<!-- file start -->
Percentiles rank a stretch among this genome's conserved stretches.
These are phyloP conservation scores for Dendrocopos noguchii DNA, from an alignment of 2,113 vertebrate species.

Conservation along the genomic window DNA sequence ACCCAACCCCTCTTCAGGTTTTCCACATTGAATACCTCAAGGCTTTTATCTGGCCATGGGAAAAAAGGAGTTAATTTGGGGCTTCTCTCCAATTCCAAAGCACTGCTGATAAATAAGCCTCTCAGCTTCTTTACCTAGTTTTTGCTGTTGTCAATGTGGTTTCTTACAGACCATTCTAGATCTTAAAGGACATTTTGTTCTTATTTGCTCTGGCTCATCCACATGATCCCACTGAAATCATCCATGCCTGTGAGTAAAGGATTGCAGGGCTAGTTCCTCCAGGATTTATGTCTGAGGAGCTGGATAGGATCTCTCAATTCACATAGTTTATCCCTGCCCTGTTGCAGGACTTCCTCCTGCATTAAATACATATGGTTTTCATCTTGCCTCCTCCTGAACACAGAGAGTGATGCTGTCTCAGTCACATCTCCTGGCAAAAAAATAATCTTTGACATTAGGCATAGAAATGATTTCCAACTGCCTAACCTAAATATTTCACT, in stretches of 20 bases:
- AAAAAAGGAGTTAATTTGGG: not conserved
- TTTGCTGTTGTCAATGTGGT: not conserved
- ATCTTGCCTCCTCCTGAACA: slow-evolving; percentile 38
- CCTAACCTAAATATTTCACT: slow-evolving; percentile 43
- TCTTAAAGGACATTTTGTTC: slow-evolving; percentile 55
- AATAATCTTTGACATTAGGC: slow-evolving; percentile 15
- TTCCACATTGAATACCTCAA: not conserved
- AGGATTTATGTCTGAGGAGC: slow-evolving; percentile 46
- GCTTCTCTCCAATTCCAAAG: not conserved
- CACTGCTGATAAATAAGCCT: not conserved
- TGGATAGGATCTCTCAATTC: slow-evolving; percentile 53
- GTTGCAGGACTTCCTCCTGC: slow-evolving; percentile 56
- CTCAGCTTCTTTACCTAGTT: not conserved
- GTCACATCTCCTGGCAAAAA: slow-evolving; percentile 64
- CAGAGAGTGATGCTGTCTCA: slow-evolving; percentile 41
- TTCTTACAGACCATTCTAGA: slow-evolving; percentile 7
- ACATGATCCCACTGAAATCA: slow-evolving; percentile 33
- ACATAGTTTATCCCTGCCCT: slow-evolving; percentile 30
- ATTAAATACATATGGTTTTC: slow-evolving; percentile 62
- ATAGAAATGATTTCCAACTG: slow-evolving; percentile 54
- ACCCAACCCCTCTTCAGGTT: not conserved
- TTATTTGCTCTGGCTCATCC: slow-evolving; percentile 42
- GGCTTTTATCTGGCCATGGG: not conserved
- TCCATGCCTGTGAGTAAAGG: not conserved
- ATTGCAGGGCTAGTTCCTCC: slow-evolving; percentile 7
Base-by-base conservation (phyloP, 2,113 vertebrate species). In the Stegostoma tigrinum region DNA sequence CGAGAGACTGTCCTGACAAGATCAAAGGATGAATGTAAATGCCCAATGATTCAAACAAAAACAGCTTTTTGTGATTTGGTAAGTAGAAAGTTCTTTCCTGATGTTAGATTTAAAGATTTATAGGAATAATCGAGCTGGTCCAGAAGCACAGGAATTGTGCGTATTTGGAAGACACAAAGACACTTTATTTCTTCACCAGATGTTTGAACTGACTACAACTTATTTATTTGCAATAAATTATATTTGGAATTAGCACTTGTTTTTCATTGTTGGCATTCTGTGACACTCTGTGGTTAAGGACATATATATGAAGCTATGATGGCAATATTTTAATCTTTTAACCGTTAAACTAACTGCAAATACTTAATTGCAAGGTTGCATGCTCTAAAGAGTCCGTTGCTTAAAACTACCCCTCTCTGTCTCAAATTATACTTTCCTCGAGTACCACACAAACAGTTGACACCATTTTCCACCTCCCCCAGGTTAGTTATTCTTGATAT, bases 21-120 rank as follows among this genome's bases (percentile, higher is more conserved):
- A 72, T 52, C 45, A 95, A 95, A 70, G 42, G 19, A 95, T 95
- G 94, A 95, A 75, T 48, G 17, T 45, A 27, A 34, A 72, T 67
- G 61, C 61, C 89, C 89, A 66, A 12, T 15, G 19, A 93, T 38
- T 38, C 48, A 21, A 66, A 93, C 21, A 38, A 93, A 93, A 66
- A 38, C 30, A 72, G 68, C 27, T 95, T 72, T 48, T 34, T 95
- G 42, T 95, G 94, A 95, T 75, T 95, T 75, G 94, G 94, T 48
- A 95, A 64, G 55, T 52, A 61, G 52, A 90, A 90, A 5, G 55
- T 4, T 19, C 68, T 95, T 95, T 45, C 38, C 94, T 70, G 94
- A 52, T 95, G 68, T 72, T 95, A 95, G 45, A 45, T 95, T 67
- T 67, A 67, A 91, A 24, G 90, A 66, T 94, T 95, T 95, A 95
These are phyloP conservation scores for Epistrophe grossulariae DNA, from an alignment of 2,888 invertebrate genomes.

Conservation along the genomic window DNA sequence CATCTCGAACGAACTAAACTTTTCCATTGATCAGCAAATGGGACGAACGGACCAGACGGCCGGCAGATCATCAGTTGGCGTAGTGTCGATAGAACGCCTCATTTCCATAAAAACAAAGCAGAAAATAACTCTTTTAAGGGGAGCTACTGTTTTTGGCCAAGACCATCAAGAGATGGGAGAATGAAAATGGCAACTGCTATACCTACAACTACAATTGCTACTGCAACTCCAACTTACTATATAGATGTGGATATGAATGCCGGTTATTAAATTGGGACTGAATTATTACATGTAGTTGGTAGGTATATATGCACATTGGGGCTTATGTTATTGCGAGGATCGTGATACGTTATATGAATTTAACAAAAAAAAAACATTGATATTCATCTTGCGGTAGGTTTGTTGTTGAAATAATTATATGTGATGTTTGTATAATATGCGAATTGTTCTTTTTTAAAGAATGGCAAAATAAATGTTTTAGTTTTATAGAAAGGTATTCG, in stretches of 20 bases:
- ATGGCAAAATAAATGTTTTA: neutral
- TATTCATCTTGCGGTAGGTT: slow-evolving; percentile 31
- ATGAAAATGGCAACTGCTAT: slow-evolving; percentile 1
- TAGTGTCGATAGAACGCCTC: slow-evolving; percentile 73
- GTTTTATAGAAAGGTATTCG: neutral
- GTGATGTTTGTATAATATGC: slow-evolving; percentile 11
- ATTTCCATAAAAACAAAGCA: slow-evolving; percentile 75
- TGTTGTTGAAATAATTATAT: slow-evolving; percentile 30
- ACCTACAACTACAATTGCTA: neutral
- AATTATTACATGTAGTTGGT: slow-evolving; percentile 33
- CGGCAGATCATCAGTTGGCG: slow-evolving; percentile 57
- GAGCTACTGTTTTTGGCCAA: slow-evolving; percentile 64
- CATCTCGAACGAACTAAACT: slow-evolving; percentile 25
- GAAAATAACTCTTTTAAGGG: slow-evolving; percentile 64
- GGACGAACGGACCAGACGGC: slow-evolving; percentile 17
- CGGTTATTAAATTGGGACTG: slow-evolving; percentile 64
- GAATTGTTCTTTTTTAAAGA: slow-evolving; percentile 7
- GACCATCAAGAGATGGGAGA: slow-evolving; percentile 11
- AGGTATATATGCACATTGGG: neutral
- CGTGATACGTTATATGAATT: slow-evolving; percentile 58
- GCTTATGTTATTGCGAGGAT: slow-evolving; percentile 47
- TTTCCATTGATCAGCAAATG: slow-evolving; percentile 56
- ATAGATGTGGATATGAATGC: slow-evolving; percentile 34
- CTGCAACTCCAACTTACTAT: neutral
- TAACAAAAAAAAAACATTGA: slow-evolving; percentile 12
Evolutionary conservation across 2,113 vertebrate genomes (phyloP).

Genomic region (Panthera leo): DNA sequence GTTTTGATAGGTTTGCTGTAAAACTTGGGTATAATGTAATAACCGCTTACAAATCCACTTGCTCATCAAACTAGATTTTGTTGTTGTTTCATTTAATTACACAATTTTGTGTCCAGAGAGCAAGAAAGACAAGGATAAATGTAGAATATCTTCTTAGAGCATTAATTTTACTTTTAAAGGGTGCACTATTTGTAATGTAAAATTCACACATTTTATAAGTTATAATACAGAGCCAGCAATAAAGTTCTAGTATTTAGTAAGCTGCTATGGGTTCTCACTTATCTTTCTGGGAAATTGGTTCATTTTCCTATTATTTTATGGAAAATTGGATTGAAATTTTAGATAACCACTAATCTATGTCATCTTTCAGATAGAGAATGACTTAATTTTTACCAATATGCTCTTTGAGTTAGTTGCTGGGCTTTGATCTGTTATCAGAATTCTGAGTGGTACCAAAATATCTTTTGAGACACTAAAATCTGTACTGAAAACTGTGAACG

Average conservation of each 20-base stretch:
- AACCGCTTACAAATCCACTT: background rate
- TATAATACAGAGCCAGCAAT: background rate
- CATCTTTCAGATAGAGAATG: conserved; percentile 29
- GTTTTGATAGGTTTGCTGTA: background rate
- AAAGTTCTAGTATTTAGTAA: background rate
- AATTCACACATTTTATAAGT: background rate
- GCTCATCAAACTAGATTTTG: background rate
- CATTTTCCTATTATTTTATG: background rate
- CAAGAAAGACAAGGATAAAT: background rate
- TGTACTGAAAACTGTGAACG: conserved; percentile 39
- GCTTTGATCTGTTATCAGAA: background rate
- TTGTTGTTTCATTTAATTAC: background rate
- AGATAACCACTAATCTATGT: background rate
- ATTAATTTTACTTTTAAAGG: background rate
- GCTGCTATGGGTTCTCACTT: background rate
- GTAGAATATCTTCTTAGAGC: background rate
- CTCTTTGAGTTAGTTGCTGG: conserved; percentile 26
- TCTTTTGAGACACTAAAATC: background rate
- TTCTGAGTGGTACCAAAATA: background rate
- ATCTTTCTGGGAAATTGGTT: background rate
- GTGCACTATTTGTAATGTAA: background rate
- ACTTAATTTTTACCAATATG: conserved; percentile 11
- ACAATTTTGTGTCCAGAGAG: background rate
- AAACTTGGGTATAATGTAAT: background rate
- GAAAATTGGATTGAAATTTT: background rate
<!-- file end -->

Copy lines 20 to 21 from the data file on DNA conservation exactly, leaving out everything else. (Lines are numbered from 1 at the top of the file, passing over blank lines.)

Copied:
- ACATGATCCCACTGAAATCA: slow-evolving; percentile 33
- ACATAGTTTATCCCTGCCCT: slow-evolving; percentile 30